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THE AGE - HERALD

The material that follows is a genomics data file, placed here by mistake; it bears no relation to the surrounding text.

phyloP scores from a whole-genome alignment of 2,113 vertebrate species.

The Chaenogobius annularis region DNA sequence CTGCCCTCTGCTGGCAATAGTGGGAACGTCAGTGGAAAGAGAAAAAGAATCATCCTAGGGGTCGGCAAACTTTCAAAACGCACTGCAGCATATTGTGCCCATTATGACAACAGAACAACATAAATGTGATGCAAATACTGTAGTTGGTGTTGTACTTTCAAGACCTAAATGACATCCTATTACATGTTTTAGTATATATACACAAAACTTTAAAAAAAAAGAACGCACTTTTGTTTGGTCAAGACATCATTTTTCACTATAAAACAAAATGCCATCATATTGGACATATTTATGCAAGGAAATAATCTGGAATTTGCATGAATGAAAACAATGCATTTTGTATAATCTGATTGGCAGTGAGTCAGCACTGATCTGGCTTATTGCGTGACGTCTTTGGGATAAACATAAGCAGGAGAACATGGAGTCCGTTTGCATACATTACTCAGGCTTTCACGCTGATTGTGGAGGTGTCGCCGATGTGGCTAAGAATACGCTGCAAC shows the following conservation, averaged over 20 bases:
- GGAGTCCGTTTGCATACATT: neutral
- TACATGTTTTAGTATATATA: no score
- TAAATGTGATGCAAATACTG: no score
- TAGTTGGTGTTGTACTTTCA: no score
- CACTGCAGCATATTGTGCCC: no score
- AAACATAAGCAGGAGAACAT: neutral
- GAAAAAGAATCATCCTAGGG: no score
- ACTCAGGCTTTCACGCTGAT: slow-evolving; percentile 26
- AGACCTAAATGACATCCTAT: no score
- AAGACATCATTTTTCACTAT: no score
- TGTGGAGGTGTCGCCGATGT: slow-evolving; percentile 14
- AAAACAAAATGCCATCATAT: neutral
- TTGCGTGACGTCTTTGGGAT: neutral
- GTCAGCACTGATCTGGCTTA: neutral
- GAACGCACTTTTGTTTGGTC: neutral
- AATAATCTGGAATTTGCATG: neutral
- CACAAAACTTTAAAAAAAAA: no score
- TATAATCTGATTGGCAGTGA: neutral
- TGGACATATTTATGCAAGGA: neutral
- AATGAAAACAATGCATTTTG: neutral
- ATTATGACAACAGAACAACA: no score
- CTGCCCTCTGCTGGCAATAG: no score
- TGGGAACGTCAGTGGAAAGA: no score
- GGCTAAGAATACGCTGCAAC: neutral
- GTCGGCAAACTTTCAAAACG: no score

W. RARRKTT. Kdltor Entered at the Birmingham. Ala., post office ds second-class matter under act of Congress March 3, 1873. Dally and Sunday Age-Herald.$8.00 Daily and Sunday, per month. Sunday Age-Herald, per annum.2.00 Weekly Age-Herald, per annum.1 00 Subscription payable In advance. L. H. Russ and George D. Brittain are the only authorized traveling representa tives of The Age-Herald in its circulation department. No communication will be published without Its author's name. Rejected man uscripts will not be returned unless stamps are enclosed for that purpose. Remittances ran he made at current rate of exchange. The Age-Herald will not be responsible for money sent through the mails. Address TIIE AGE-HERALD. Birmingham. Ala. Eastern business office, rooms 48 to 50. Inclusive, Tribune building. New York City; western business office, Tribune building. Chicago. The S. C. Beckwith Special Agency, agents foreign advertis ing. Washington Bureau Age-IIerald d street, N. W. Look where he comes! Not poppy, nor mandragora, Nor all the drowsy syrups of the world, Shall ever med'eine thee to that sweet sleep Which thou ow'dst yesterday. —Othello. Alabama’s Railroad Mileage. On New Year's day Alabama had 4t;72 miles of railroad in operation, standing in that respect seventeenth in the list of states. The only souths crn states that outrank Alabama are Georgia, which has 6541 miles of rail road. and Texas, which has 11,931 miles. Texas is alone outranked by Illinois. The two states are neck-and-neck, Il linois having ten miles more. The area of Illinois is 56,650 square miles; Ala bama has 52,250 square miles. The size of the two states is nearly alike, and yet Illinois’ railroad mileage Is 11,94-1. while A.abama's is but 4672. in order to bring our mileage up to that of Illinois, our railroads would have to be nearly trebled in length. Railroad mileage cannot, of course, be based on square miles of suiface. It is necessarily based on population and industrial activity. These create traffic, and traffic, present or pros pective, is what builds railroads. If we can fill Alabama full of peo ple—if we can cultivate all the state instead of one-third of it—if we can attract hither Industries of all sorts, Alabama will yet need as many rail roads as Illinois has today. No one believes the limit of lailway construction lias been reached in this country. We have all told 217,250 miles. If the country were equipped with railrodds up to the New Jersey standard it would have 889,705 miles. The Illinois basis calls for 672,000 miles; the Pennsylvania basis for 750, 250 miles, and the Massachusetts basis for 770,705 miles. There arc some w.,o think there may yet be a million miles of railroad in the country, and in that ease Alabama's quota would be fully 20.000 miles. Tarfl Rpvsinn East and West. In Iowa Governor Cummins has long favored tariff revision, and the republicans of bis slate stand behind him. The new governor of Massa chusetts. Curtis Guild. Jr., was in augurated last week, ana in his In augural he said: "Through the conventions of her two groat parties, through her general court and governor, members have already de manded from the national government the construction of a tariff framed to meet the lines of the modern completion. Members ask the removal of such duties as are now needless, the reduction of iuoh duties as were once Just, but now are excessive of the United States by • more friendly trade treaties with other nations. Massachusetts asks no exclu sive favors. Massachusetts stands at the council board of the nation, not as a broken beggar, whimpering for alms, but as a strong man demanding action from his peers.” When Iowa in the west and Massa chusetts in the east demand tariff re vision, it is plain the careers of the beneficiaries of the Dingley tariff have nearly run their robber course. Re vision cannot safely be delayed be yond the present Congress, aud tf !t be postponed beyond the first session of the next Congress It will become the chief issue of 1908, and the elec tion of that year both for a president and for members of Congress will turn upon it. Three Hundred Milliens. A recent report of the department of commerce and labor shows that our trade with Germany in the last fiscal year aggregated over three hundred million dollars. We bought from Germany goods to the vulue of $18, 000,000, and we sold to the Germans goods worth $194,000,000. It Is this great trade that will b9 cut"down, if not cut off, early in March, unless the administration and Congress^ modify In a reciprocity treaty Dingley rales. If we continue I to stand pat on Dingley rates, Ger many's new retaliatory tariff will 50 into effect in March, and our second best customer will be to some extent lost. Great Britain is our best cus tomer, and Germany has stood next. Germany now proposes to do busi ness on a reciprocity basis, and If the standpatters in Congress throw away her great trade they should In all fairness make up the sum to this country. The loss thus inflicted by them will be over three hundred mil lion dollars, and we will sensibly feel the loss of that amount of business. We may sell them cotton as hereto fore, but we will not be able to sell them provisions, breadstuffs, oils and the like to the extent of last year. The blow will fall heavily on the farmers of the northwest. The standpatters are selfish and grasping to the limit, and when our great trade with Germany is cut down the country will at. any rate have an object lesson in Dlngleyism. Out of fear that they will lose some of the privileges the standpatters propose to defeat any attempt to make a reci procity treaty with Germany. The Policy of Suppression. Attention is directed to an article printed elsewhere on this page, in which specific charges made by the Montgomery Advertiser regarding the accuracy of a report written by a rep resentative of this newspaper and printed in The Age-Herald of Wednes day last are answered. It is impossible to read the state ments made by Mr. Jones G. Moore and Capt.. Benj. F. Roden and not to wonder by what process of reason ing the Advertiser could have obtained the consent of its mind to print on its editorial pages charges so frivolous. The Age-Heralrtuvill not permit Itself to bandy words with its Montgom ery contemporary. The Advertiser charges The Age-Herald also with in consistency and parly disloyalty be cause The Age-Herald had the temer ity tt> print in its news columns a dis patch from its Washington corre spondent that did not exactly coincide with its editorially expressed opin ions on a certain feature of the pri mary plan. The editorial page of a newspaper has its functions—and they are ex ceedingly important functions. The news columns of a modern newspaper have other and different functions, and the importance of those functions can not. easily be magnified. 'ihe late Charles A. Danna, in an address at Cornell university a few years before his death, said that “the newspaper that doesn’t print the news isn’t a newspaper.” We agree with that opinion. No matter what may he its editorial views on public questions, The Age-Herald is resolved to present to its readers the news—no matter whether the presentation of that news helps or hurts the cause advocated by The Age-Herald. % Other newspapers in the state, tu their effort to be “consistent,” may suppress the news—may minimize the importance of what their opponents think and say and do, and magnify the importance of what they and their supporters do, say and think. That Is merely a matter of individual policy and individual taste. So far as The Age-Herald is concerned it will con tinue to print the news without fear and without favor. An Acceptable Plan. 'i'he action of the state committee is approved alike by ihe Selma Times, a Comer paper, and by the Montgom ery Advertiser, an anti-Comer paper. Both sides in the gubernatorial con test thus find good features in the committee’s plan. Approval of the plan, too, comes from all parts of the state. The Mo bile Item at one end of the state com mends it as warmly as does the Hunts ville Mercury at the other end. The county press have not had, as yet, occasion to discuss it freely. Not a few of them present, however, the leading points of the plan, and not a word of opposition or dissent appears In one of them, not even in the Opelika News. The last named paper does, however, say that "the state commit tee did what It could to take care of Senators Morgan and Pettus." This will perhaps be regarded as more commendatory than critical. The Brewton Standard does discuss the committee’s plan at length, say ing In conclusion that the committee tilled four columns when they could have said in a dozen words that Mr. Comer Rhall have no chance to go to the Senate. This is an eccentric view of the party programme, for It would not be easy to find in that programme evidence of any such design on the committee’s part. But aside from the Standard’s novel position no criticism of the pro gramme has appeared In the county press, and the impression grows stronger each day that the committee's action will be cordially supported In all parts of the state. Santa Domingo Affairs. Under the treaty made with the mulatto republic—but not ratified— over a million dollars has been col lected by the United States and im pounded in a New York bank. Only a small part of the moneys collected by this country in Dominican custom houses is held back for the payment of debts, the rest going to the Domin ican government to meet running ex penses. President Morales, who signed the treaty for Santo Domingo, has run away, and the name of the new pres i irlr-nt 1« scarcely known. The valid ity of the present government Is as uncertain as Its maintenance. Vo say nothing about our right to collect revenues in Santo Domingo, Itoi.tQ OUl' &U4toJ UL ti Ul Ji. iiUc.14 uk vCJ ward off revolutions, there is the still more vexatious problem as to the dis position of the money collected. To whom shall we pay the money? The treaty with Santo Domingo is not a treaty because it has not been ratified by the Senate, and Congress has in no way authorized the work assumed by the administration in Santo Do- j mingo. The entire business constitutes as it stands a very considerable goveru vk nial muddle, and unless the Senate luiifies or rejects the pending treaty it is difficult to see any way out of it. The tangle is wholly due to the precipitancy of the administration, and it is safe to say that it is embar assed no little by the strange and un precedented features of the situation. That situation will become all the more embarasslng when the creditors of Santo Domingo begin to demand money payments on their claims, the most of which have been well watered. Congressman Underwood sends as surances that the building of a me teoroligleal station In Fountain Hoights park will be begun on July 7. This will be a big gain to this city and district. The Sultan of Ttirkey has been asked to grant a constitution also, it is in the air, and the business was be gun in the tail end of the eighteenth century by France and the United States. The delegates to Algeetras are get ting Anal instructions, and they read in favor of peace, and yet battleships are being concentrated there. Iz Durham has resigned in a public manner his bosship by asking his fol lowers to make the best terms they can with the other fellows. Russia’s raid in the Far East cost her a trifle over a billion dollars, not to mention her losses in territory, prestige trade and ships. The chances are that Miss Alice Roosevelt is thinking more about get ting married than the President is about the Senate. Rogers is up against the New York supreme court, and it will be strange indeed If he can trifle with it, or baffle it in any way. A musical comedy may yet be writ ten about II. H. Rogers an.l E. H. Har riman, the leading comedians of high finance. Speaker Joe Cannon is the Ameri can Doubassoff, and he has a good sized beet-sugar insurrection on his hands. The White House cook quit in a huff during the holidays. This coun try is still a democracy. The Krupp works are going along quietly, and this signifies a peaceful conclusion at Algeciras. Mrs. Minor Morris seems destined to become almost as prominent as Mi i. Chadwick was. Tho winter still hesitates to become severe and trying, and its opportunity is slipping away. - . -■>- 1 It has been suggested that the Osier plan be applied to trust magnates who do not answer. Rogers defies all supreme courts, state or national. He seems to think he owns them. Secretary Wilson needs $35,000 to buy microscopes. Santa Cl^us over looked him. Mr. Bryan will come home a datto. So long as he does not become a duke all is well. Premier C-B will soon know if ho has a job good for seven years, or a few days. The standpat party is now led by Uncle Joe Cannon, and he carries a club. It is said wine will prevent appen dicitis, bo will cold pison. We don't hear ao much these days about the missing link. Birmingham is proud of her home made trolley car. Russia needs money as badly as she needs reform. Exposure has become almost a fad. REFLECTIONS OF A BACHELOR. From the New York Press. When a woman trusts Iter husband It Is a sign she doesn't let him know it. People can be friends as long as they dbn’t try to prove anything to each other. Generally a girl picks out the wrong man to fall In love with once; but the man does It a hundred times. Is>ts more bachelors would become hus bands If tbclr married friends weren't always trying to convince them that It Isn't all misery. The difference between a man and a woman with money is that she can have just as much fun spending ton dollars as a hundred If she can spend every cent of 1L i IN HOTEL LOBBIES Joel Chandler Harris. Evelyn Harris, formerly city editor of the Atlanta Constitution, is now special agent of the Southern Bell Telephone company, and his duties lie in seven states. He spent yesterday in Birming ham. “My father," he said yesterday. j “refuses to consider himself an old man j even if the'school children do insist upon j celebrating his birthday anniversary. He is but 57 years old, and, his health and strength are as good as they ever have been. “He does no newspaper wrork nowadays, and he finds all the work he cares to do in the magazine and book field. All of his books sell steadily, even the first volume of Uncle Remus stories being in good demand.” Mr. Harris lias three brothers, two of whom are doing newspaper work, while one is in politics. The last named holds a position in the court house. He also has two sisters just grown to woman hood, both being under twenty years of age. Mr. Harris is a son of Joel Chandler Harris who is beloved in all parts of the south, and who was recently honored in so signal a manner by the President of the United States. Neglected Novel. "Have you ever read 'Pemberton; or One Hundred Years Ago?’ " "Well, ‘Pemberton’ isn't much, as a work of historical iiction, but it bears the unique distinction of never having been called for in the Birmingham public libra ry. The number of patrons of the insti tution it well up in the thousands; yet not one has ever been attracted by the title. “ ‘Pemberton’ Is No. 7682, and has re posed on shelf No. 7 for fourteen or more years. Not only has no one ever called for it, but there is no record of the donor of tho book. It was written by Henry Peterson and published In Philadelphia. "As a matter of fact, although dealing with traitors to the cause of American liberty—Benedict Arnold and wife—it is a very interesting story. "The tale will recall to the reader ‘A Dream of an Empire’ and ‘Hugh Wynne,’ by Dr. Wier Mitchell of Philadelphia. In both books the ’Colonel,’ Benedict Arnold, had something to do. Major Andre, who also appears in the two stories, is a famil iar figure in American historical novels. " 'Pemberton; or One Hundred Years Ago,’ also deals very familiarly with the careers of General Howe and others, and aside from its historical interest, is well worth reading as a romance." Baseball Figures. "The following will give baseball ‘fans’ an idea of what Secretary Farrell of the National Association of Baseball clubs has to do during the course ,of one sett eon,’’ said Hooter Brown yesterday. "The association comprises twenty-nine leagues, with clubs In 191 cities. During last year Mr. Farrell received and an swered 9000 letters and 967 telegrams. In conducting the business of the associa tion $96,000 passed through his hands. He received and filed contracts of 4200 play ers; issued 244 temporary suspensions and 637 releases. Four hundred and ninety-one players were shifted from one club to an other by purchase. He received $30,100 dur ing the year as half of the draft price on players who will go to higher positions the coming season. "In recognition of his ability and ser vices the association re-elected him for the next five years and also made him ex-officio chairman of the board of arbi tration of the coming five years." Won’t Need ’Em. The action of the democratic state ex ecutive committee with reference to the election of alternate senators has set a prominent young man of this city to dreaming and if his dream signifies any thing Alabama will not need alternate senators for some years to come. Mr. R. W. Cobb in quoting this young man with reference to the dream, which is somewhat like Rip Van Winkle's exper ience, said: "I dreamed that I left Birmingham and was gone for quite a number of years and on my return found the city entirely changed. To my dismay I found that all but a few of the generation I had known were dead. I approached a person stand ing on the street corner to question him and we had been talking but a few min-' utes when five hearses passed along. "Whose funeral is that?" I asked. ' "That is the funeral of live of our prom inent citizens," was the reply. "And who are the dead?" i went on. "The first hearse contains the body of John B. Knox, the second W. C. Oates, the third Joseph F. Johnston, the fourth Rufus N. Rhodes and the last Jesse Stall ings," was the answer. "The names sounded familiar and after a few moments reflection I pointed to two old gray-liaircd gentlemen walking briskly beside one of the hearses, and 1 inquired who they were." "Oli! the one nearest us is R. VV. Pettus and the other is John T. Morgan," was the answer. Hale’s Impressions. "Birmingham's possibilities are unlim ited." remarked George C. Hale of Kan sas City. "I have traveled over the world. In the t’nited States from the Pacific to the Atlantic and from the shores of the Gulf of Mexico to the most remote cor ner of the country. In my opinion Bir mingham has the greatest future of any city in the country. "It might be asked why I make such an assertion. I do so from personal ob servation and what I believe to be a thorough knowledge of conditions here and elsewhere. Since my stay here, examin ing and investigating fire conditions from every point of view’, I have been over the city. This afternoon I was en route to North Birmingham with former Chief That! Mullln. I saw a charcoal fire in the woods and two blocks further away 1 a saw a $10,000 residence in course of con struction. Such conditions prevail all round the city. A condition of this kind means that the district and city are pros perous, and the citizens are in an ex cellent financial condition. "There is no reason why Birmingham should not within the next few years out distance all competitors in the iron and steel market. The mountains hereabouts have ore that will assay from 80 to 90 per cent pure. Steel can be manufactured at a less cost than anywhere In the coun try." Georgia Field Trials. "I was never In a more delightful com munity than is Waynesboro. Ua.. and never in my life met more hospitable peo ple than the Georgians are," said T. T. Ashford, who had just returned from the Georgia town, where he was the judge In the Georgia Field Trial club's annual meet. "From a sportsman's viewpoint, the meet was very successful. A number of fine dogs were entered, and some fine records were made. The Georgia quail shooters are ardent sportsmen, and a great deal of Interest was taken In the meet. "Hut I was more Impressed with the cordiality of the Waynesboro people than anything else In Georgia. The genuine an tebellum hospitality Is still dispensed." BOB THACH'S SPEECH BY SEYMOUR RANSOM. In an editorial article extending throughout more than a column, the Montgomery Advertiser of yesterday charges that The Age-Herald represen tative’s report of Tuesday's proceedings of the democratic state committee was “a misrepresentation of facts.” The Adver tisers adds that this “misrepresentation” is so “patent” that it feels “called upon to expose the way in which the truth had been tampered with.” In support of its charges the Advertiser prints both the report of Mr. Thach’s speech, which appeared in The Age-Her ald of Wednesday, and the report of the speech which was made by the official stenographer of the committee. Mr. Pat McCauley. In commenting on what it alleges to be radical differences In these two reports, the Advertiser says that “to put it mildly, the report published in The Age-Herald Is astonishing when it is laid side by side with the official stenographic report.” Continuing In this vein, the Advertiser says: "In fact, from top to bottom, from side to side, the official report is different from the distortion which appear* in the report of the Birmingham (Age-Herald’s) staff man. The difference is there for every man to see. * * * The Age-Herald has heartily endorsed the Whitson plan. Its staff correspondent has attacked it, and misrepresented the committee that adopted it.” These are assuredly sweeping charges. If true, they reflect unhappily upon the intelligence and fidelity of The Age-Her ald’s representative at Montgomery Tuos-" day. If unwarranted—well, that is a sub ject that most Interests the Advertiser. Are the charges true? Let the testimony of two of Jefferson county’s three members of the democratic state committee—Mr. Jones G- Moore and Capt. Ben F. Roden—answer the ques tion! Mr. Moore wns not only a member of the state committee that met at 'Mont gomery; he was also a member of the sub-committee that reported "the pri mary election plan." If there is any one who would be ac cepted as a competent authority regard ing the accuracy of the report made by The Age-Hcrald's representative—If there Is any one who would have reason to be offended by any “attack" upon or any "misrepresentation” of the democratic state committee—Mr. Jones G. Moore sprely would be the man. What does Mr. Moore say regarding thd virulent charges made upon The Age Herald's representative by the Montgom ery Advertiser? In a communication sent last night to The Age-Herald, Mr. Moore says: “I attended all the &sslons of the state committee at Montgomery. I heard every word of Mr. Thach's speech. I listened to it attentively. I read also the report of It that appeared In The Age-Herald of Tuesday. "When I read that report I, thought it was in all essentials, an accurate report of what Mr. Thach had said. There was nothing In The Age-Herald's report of Mr. Thach's speech that offended me as a member of the state committee', and there was nothing in It which, I think, could give offence to any other member of the tjommtttee. "I have since read the stenographic re port of Mr. Thach’s speech as printed on the editorial page of today's (Friday’s) Montgomery Advertiser. While the phraseology of that report differs some what from The Age-Herald's report there Is. so far as I can see, no difference in meaning between the two reports. There is certainly nothing in The Age-Herald's report to which any objection might be reasonably made, "I make tills statement both In my per sonal capacity as a newspaper reader and In my official capacity as a member of the state committee, and I make it glad ly and voluntarily.” Capt. Ben F. Roden was and is also a member of the state committee. Captain Roden's testimony will surely be accepted as trustworthy by everyone who knows him. He Is not In the habit of making in accurate statements. He Is surely com petent to understand an inaccurate state ment when It Is made by another. He would be swift to detect and to resent "distortion of words," "misrepresentation of facts" and "tampering with truth." Incidentally, It might be added, he was maimed for life at Shiloh lighting in de fense of the truth and the right. What docs Captain Roden say regarding the charges made by the Advertiser? Here is a statement signed by Captain Roden and sent last night to The Age Herald: "1 heard Mr. Thach's speech. I read The Age-lleralU's report of that speech. 1 thought The Age-Hcrald's report was sub stantially accurate and comprehensive, and I think so still. "I have since read the official sten ographer's report of Mr. Thach's speech, and I have re-read The Agu-Herald's re port of it. There is, in my Judgment, no material difference in the two reports." Mr. R. H. Thach, the third member of the state committee from Jefferson coun ty, was not In Birmingham yesterday. It 1s not unreasonable to suppose that could his testimony be obtained, it would agree with that presented by Mr. Moore and Captain Roden. The name that leads this article is the name of the newspaper m^n who wrote In The Age-Herald, the report to which the Advertiser has vehemently, if not vir tuously, taken exception. That newspaper man has no desire to engage unneces sarily in a con|roversy with any other member of the profession. On an earlier occasion, when a question of accuracy arose between his reports and those printed in the Advertiser, he was content to remain silent, satisfied that, though the Advertiser then Insinuated he had been guilty of inaccuracy, developments would verify the truthfulness of his reports; and developments have verified their truthfulness. It has been a rule of his newspaper life to correct an error prompt ly when conscious that one had by him been made, and It has been a rule of his newspaper life also to treat with In difference any attempt made to misrepre sent his conduct, when conscious that he was right, knowing that misrepresenta tion, however plausible, reacts ultimately upon him who is guilty of it. , In this case, however, he has been per suaded to deviate from the latter rule, and he has been persuaded to do so for the reason that the charges, though proven by the testimony of Mr. Moore and Cap tain Roden to be unsupported by truth, were presented by the Advertiser in a form that was likely to mislead and to deceive (he uninformed. The Age-Herald’s representative can not escape the feeling that the Adver tiser has made these latest charges in a futile effort to substantiate similar COMMENTS ON MEN AND MATTERS OF THE WORLD II OMBHOW, I always feel sorry] for the man who has never —* had a nickname," remarked Col. Biff. "It means that his friends are few, that he has been] denied the charm of fellowship and cpmi*aderle that bright ens the lives of more fortunate men. He may be great, he may be famous and dwell on the heights but there Is a void in his life If there Is no term of affection by which he Is known among hts Inti mates. Often a nickname is senseless, often it is foolish and absurd, but it is priceless. What a host of pleasant recol lections hover about the names that are beStowed sometimes In jest and cling to a man through life! They recall golden moments spent in the companionship of genial fellows; they attest a man’s popu larity and prove big worth. A nickname given in hate is to be feared, but a nick name given in affection is to bo cherished for life.” A CINCH. The easiest thing In the world to do Is to get In debt And 'then feel blue. A contemporary has a department call ed "What People Talk About.” Their neighbors, of course. You may be able to make back the money you lose but there Is no way to set back the time you lose. The war with Japan cost Russia $1,050, 000,000. After looking over these figures we are convinced that war Is more ex pensive than Christmas. MORE ADVICE. Dives of rich men oft remind us That wo can't deny the facts: When we stray from paths of virtue We should cover up our tracks. An Indiana farmer made his wife stand on a hot stove with bare feet, beat her half to death, tore off her clothes and threw her Into a cellar where she was confined for several weeks. A man like that makes us respect the devil. A Pennsylvania man went to drown a black cat. The cat came back but the man was drowned. The moral of this lit tle story, brief tho it be, Is that a cat has to be drowned nine times but a man drowns only once. Ten thousand bags of peanuts were "devoured” by the flames at Norfolk. They would have met the same fate at a circus or a baseball game. MUCH BETTER. (A town in Indiana has been named after George Ade.) A town has been named for Humorist . Ade, 'Tls better thus, by far To have a whole town named after one Than Just a cheap cigar. Datto William Jennings Bryan of Min danao is positively the only Filipino chief tain in the world corresponding for Amer ican newspapers. Read his dope. A quiet man sidled Into a local refresh ment stand and called for some whisky. There was a look of expectancy In his eyes and hts mouth was puckered. He slipped his fingers tenderly around the neck of the bottle, held It up to the light, gloated over it a bit and then poured eut a stiff drink. Before he drank the liquor he gazed at the glass for a moment and then drained it as quick as a wink. A smile played about the corners of his mouth and a look of Ineffable peace spread over his face. As he reached for Ills change a man who had been observing hint with an amused smile remarked, "Now that Is what I call appreciation.” MORE EXCITING. Idttle Willie had a sled On which he liked to ride But little Willie much preferred To see the landslide. A negro was lynched by seventy men at Moscow. The town Is In Texas but is living up to its name right along. Since Senator Depew has been “unavoid ably detained” Andrew Carnegie and Mark Twain have been working overtime to keep tile country in a good humor. Both gentlemen are first class humorists. The only difference is that Mark is a professional and Andrew is only an ama teur. LTPE'S SUNSHINE. I.ittle rills of laughter Plowing from the heart Help a man to labor And to do his part. The robins will soon go north and base ball teams from t^ie north will wing their way to the south for the annual spring practice. A Birmingham department store re cently distributed about 10,000 pocket mir rors, each bearing a different number. The number of each mirror and the cus tomer to whom it was given were regis tered for the purpose of distributing prizes to those holding winning numbers. A citizen recently had two coats stolen and the only clue left behind by Raffle* was one of these souvenirs. The citizen is now trying to locate the thief by look ing up the list of persons holding mirrors and the number opposite each name. You see the drift, of course. Make way, Sher lock Holmes, for a real detective! A WORD TO THE LADY PHILAN THROPIST. While building homes for errant cats And dogs out in the cold, Don’t overlook the children, dear— If we may make so bold. The fact that William Randolph Hearst shot a lion in Mexico tends to strengthen the belief that he has designs on the presidency. Before the Senate starts to curb the President it would be well to find some one who is willing to bell the cat. DOESN’T LOSE ANY. Why is the old owl deemed so wise? Faith, I think it is this way: Tho he says up every night He can sleep all the next day. Kansas and Missouri need not feel that they are the only states in the union menaced by Standard Oil. The kerosene octopus is a universal affliction. THE WISE ONES. Everywhere you Go these days, On the seas and The highways. You find chaps who Think they know How this old world Ought to go. ! “While some of us manage to come in under the wire, most of the entries in the race of life are left somewhere 'round the- post,” remarked a philosopher. “Usually this is the result of a false start, but fouls are often responsible for those who fail to 'show.' ” FaUL COOK. charges made by it at an earlier time. On that occasion Mr. B. B. Comer, by a stroke of the pen, riddled the vicious and vitiating accusations made by the Advertiser precisely as Mr. Moore and Captain Roden have, by their fore going statements, demolished the charges presented by the Advertiser In this case. In conclusion, it is sufficient to state that the representative of The Age-Her ald is quite content to rest his reputation for accuracy and rectitude upon the testi mony of men like Mr. Moore and Captain Roden. PLAN ENDORSED The Mobile Item: The stato democratic executive committee at its meeting in Montgomery yesterday placed itself on record as favoring the election of United Slates senators by popular vote. This Is a step in the right direction. This elec tion of successors to Senators Morgan and Pettus may he a question Incidental to this action, but this Is a matter of secondary Importance to that of giving practical endorsement to the popular method of electing United States senators, a. political move which must have an im petus from somewhere and be pushed forward vigorously by its- advocates In every state with the ultimate end In view of securing an amendment to the constitution of the United States provid ing that the members of the upper house of Congress shall be chosen directly by the people of each state. Any senator elected In any state on the plan adopted by the Alabama committee should stand pledged, If elected, to vote In the United States Senate for an amendment to the federal constitution which shall meet the demand for the election of senators by the voters themselves. No state In the union today is better represented than Alabama In'-.the United States Senate. Morgan and Pettus may have their peers but their superiors can not be found In any two senators repre senting a'state, and so long as they are in the Senate the interests of not only of Alabama but that of the democratic party of the country will be most ably cham pioned, and upon the floor of the 8enate the principle of the election of senators by the people, directly, Instead of by the It glslatures, indirectly, will be found two senators capable of quickening this move ment toward its final consummation. Sylacauga Progress: The action of the state democratic executive committee meets the hearty approval of The Pro gress In e\erf particular, and this paper has no ‘'kick.” The senatorshlp proposi tion was the most important question be fore the committee, und that was handled admirably well. We cannot overlook the fact that our two United States senators are old men. Yet they are able, and will faithfully represent the state, if permitted to do so, until the end of their lives. Cer tain It is that they cannot live always, and it was well to provide against their pass ing away. Now the people are to be permitted to express choice as to who shall succeed Morgan and Pettus in case the end of their existence shall cause vacancies. This id well. Cent rev ills Press: Senator Pettus need have little fear of opposition* the old sol diers' and the sons of these old soldiers who fought with him on many a field of battle are not ready to turn him down. The nervy politician who goes up against him is going to find that he has an op ponent worthy of his steel. His opponent need not come to Bibb for consolation. Mobile Item: Morgan and Pettus are not weaklings, seeking sympathetic tears. As the News says they are “alive and ac tive,” and they are not wearing dead men's shoes. So alive and active, in fact, they not only expect re-election, but so much so they expect to live long enough to laugh at their friends who are busy ing themselves filling two pairs of old shoes with eye water. A LIVELY CATCH. From Harper's Weekly. Mrs. S.—"And so you are leaving us, Bridget? And what are you going to do?” Bridget—"Please, mum, I'm going to get married." Mrs. S.—“Dear me! Isn't that rather sudden? Who Is the happy man?" Bridget—“Do you remember, mum, roe askin’ you about four weeks ago to go to the funeral of a friend? Well, 1 do b« goin’ to marry tile corpse's husband. Sure, he told me then I wins the life o’ the party." ONE TEST. , From the New York Herald. Contemporary asks, "Can a gentleman swear?" Step on his corns. DOVER BEACH. By Matthew Arnold. The sea is calm tonight. The tide is full, the moon lies fair Upon tHe straits—on the French coast the light Gleams and is gonei the cliffs of England stand. Glimmering and vast, out'In the tranquil bay. Come to the window, sweet is the night air! Only, from the long line of spray Where the sea meets the moon-blanch’d land, Listen! you hear the grating roar Of pebbles which the waves draw back, and fling, At their return, up the high strand, Begin and cease, an$ then again begin. With tremulous cadence slow, and bring The eternal note of sadness In. Sophocles long ago Heard It on the Aegean, and it brought Into his mind the turbid ebb aniyflow Of human misery.; we Find also in the sound a thought, Hearing it by the distant northern sea. Tfie Sea of Faith Was once, too, at the full, and round earth’s shore Lay like the folds of a bright girdl* furl’d. But now I only hear It melancholy, long, withdrawing roar. Retreating, to the breath Of the night-wind, down the vast edge* drear And naked shingles of the world. Ah! love, let us he true To one another! for the world, which seems / To lie before us like a land, of dreams. So various, so beautiful, so new. Hath really neither joy, nor love, nor light. Nor certitude, nor peace, nor help for pain; And we are here as on a darkling plain Swept with confused alarms of struggle and flight, Where Ignorant armies clash by night.